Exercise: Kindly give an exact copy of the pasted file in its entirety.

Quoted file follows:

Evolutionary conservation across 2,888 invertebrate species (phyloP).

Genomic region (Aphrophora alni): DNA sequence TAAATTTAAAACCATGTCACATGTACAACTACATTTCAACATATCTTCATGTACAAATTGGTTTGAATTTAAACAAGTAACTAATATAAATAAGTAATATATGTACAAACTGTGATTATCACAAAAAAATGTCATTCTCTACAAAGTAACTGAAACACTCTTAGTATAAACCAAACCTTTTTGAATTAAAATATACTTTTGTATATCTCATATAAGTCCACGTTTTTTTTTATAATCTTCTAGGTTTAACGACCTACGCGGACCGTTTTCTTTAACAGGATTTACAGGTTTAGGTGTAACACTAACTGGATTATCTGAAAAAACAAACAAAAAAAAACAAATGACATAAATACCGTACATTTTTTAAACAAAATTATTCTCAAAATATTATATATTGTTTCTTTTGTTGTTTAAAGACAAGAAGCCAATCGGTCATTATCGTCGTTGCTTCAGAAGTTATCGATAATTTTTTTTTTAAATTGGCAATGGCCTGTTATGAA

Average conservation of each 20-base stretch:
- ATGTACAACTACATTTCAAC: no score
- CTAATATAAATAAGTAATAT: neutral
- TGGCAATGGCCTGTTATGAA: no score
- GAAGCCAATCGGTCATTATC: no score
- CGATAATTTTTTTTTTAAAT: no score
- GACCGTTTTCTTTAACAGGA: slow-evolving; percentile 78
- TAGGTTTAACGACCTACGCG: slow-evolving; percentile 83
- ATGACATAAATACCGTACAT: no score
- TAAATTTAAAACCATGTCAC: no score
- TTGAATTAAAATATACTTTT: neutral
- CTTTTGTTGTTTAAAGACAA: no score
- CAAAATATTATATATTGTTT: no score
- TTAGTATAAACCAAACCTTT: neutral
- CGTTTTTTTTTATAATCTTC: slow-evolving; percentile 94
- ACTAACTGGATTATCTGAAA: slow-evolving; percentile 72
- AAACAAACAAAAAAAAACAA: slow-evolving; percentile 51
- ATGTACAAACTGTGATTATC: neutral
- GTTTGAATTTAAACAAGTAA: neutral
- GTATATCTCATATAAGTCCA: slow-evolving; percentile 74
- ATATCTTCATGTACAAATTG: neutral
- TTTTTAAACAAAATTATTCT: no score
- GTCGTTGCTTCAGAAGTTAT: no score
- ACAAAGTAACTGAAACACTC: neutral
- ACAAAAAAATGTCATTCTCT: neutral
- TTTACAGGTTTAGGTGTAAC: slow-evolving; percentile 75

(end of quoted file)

Evolutionary conservation across 2,888 invertebrate species (phyloP).

Genomic region (Aphrophora alni): DNA sequence TAAATTTAAAACCATGTCACATGTACAACTACATTTCAACATATCTTCATGTACAAATTGGTTTGAATTTAAACAAGTAACTAATATAAATAAGTAATATATGTACAAACTGTGATTATCACAAAAAAATGTCATTCTCTACAAAGTAACTGAAACACTCTTAGTATAAACCAAACCTTTTTGAATTAAAATATACTTTTGTATATCTCATATAAGTCCACGTTTTTTTTTATAATCTTCTAGGTTTAACGACCTACGCGGACCGTTTTCTTTAACAGGATTTACAGGTTTAGGTGTAACACTAACTGGATTATCTGAAAAAACAAACAAAAAAAAACAAATGACATAAATACCGTACATTTTTTAAACAAAATTATTCTCAAAATATTATATATTGTTTCTTTTGTTGTTTAAAGACAAGAAGCCAATCGGTCATTATCGTCGTTGCTTCAGAAGTTATCGATAATTTTTTTTTTAAATTGGCAATGGCCTGTTATGAA

Average conservation of each 20-base stretch:
- ATGTACAACTACATTTCAAC: no score
- CTAATATAAATAAGTAATAT: neutral
- TGGCAATGGCCTGTTATGAA: no score
- GAAGCCAATCGGTCATTATC: no score
- CGATAATTTTTTTTTTAAAT: no score
- GACCGTTTTCTTTAACAGGA: slow-evolving; percentile 78
- TAGGTTTAACGACCTACGCG: slow-evolving; percentile 83
- ATGACATAAATACCGTACAT: no score
- TAAATTTAAAACCATGTCAC: no score
- TTGAATTAAAATATACTTTT: neutral
- CTTTTGTTGTTTAAAGACAA: no score
- CAAAATATTATATATTGTTT: no score
- TTAGTATAAACCAAACCTTT: neutral
- CGTTTTTTTTTATAATCTTC: slow-evolving; percentile 94
- ACTAACTGGATTATCTGAAA: slow-evolving; percentile 72
- AAACAAACAAAAAAAAACAA: slow-evolving; percentile 51
- ATGTACAAACTGTGATTATC: neutral
- GTTTGAATTTAAACAAGTAA: neutral
- GTATATCTCATATAAGTCCA: slow-evolving; percentile 74
- ATATCTTCATGTACAAATTG: neutral
- TTTTTAAACAAAATTATTCT: no score
- GTCGTTGCTTCAGAAGTTAT: no score
- ACAAAGTAACTGAAACACTC: neutral
- ACAAAAAAATGTCATTCTCT: neutral
- TTTACAGGTTTAGGTGTAAC: slow-evolving; percentile 75